Monday 28 December 2015

Suffragette (2015) - Movie Review

The plot: After a chance encounter, laundress Maud Watts (Carey Mulligan) becomes caught up in the suffragette movement lead by Emmeline Pankhurst (Meryl Streep). Long since tired of the prejudicial behaviour she and the rest of the women in London have suffered from, Maud assists fellow suffragettes Edith (Helena Bonham Carter), Violet (Anne-Marie Duff) and Emily Davison (Natalie Press) so that they may secure the rights they so badly deserve.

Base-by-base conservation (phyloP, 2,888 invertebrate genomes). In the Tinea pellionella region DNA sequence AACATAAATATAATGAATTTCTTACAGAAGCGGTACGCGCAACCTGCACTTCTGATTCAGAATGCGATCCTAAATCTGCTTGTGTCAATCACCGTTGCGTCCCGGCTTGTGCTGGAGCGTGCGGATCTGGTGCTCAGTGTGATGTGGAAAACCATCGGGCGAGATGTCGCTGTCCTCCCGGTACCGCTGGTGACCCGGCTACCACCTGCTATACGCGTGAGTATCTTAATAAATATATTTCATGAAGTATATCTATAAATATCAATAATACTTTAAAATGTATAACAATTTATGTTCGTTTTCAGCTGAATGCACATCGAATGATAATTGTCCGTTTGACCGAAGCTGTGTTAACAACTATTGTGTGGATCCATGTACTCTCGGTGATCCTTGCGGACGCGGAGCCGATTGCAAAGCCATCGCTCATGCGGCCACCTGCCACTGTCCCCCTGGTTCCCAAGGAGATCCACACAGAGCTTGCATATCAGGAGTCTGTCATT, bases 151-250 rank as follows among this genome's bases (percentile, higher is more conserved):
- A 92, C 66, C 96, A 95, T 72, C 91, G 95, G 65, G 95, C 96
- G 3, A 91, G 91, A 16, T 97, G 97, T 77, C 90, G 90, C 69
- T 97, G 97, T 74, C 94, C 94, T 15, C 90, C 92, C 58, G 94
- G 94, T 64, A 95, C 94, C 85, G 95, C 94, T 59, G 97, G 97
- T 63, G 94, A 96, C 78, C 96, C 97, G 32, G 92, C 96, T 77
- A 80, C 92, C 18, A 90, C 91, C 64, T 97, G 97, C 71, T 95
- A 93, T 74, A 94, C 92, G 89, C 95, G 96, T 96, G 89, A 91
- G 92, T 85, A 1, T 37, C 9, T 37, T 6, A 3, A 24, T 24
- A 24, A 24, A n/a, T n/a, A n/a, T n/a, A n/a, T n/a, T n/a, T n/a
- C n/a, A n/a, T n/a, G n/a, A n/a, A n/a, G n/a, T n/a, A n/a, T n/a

This is easily the best performance I’ve ever seen from Carey Mulligan, who nails strength and tragedy like very few before her. Bonham Carter will hopefully be able to remove the Burton-induced prejudice her acting regularly gets with this one, as her portrayal of the passionate and frequently radical Edith is powerful that nearly match Mulligan in their scenes together. Streep, despite what the advertising may suggest, only appears in one scene which is that seen in the trailers. That said, testament to the woman’s abilities as, in the single speech she gives, she exudes this air and poise of a woman that thousands would rally under and is genuinely inspiring in her performance. Anne-Marie Duff as Violet brings some proud mischief to the table, while also proving powerful in a key scene between her and Mulligan. Outside of our largely female cast, we have Ben Whishaw who, if he isn’t playing the straight-up good guy, usually plays characters with some sympathetic edge to them. Here, his portrayal of Sonny manages to keep on the relatively understandable side of the era’s sexism, until he reaches the point of no return in his final scene. Brendan Gleeson delivers another great performance as Steed, showing a loyalty to the law more than a real loyalty to any prejudices and selling it well.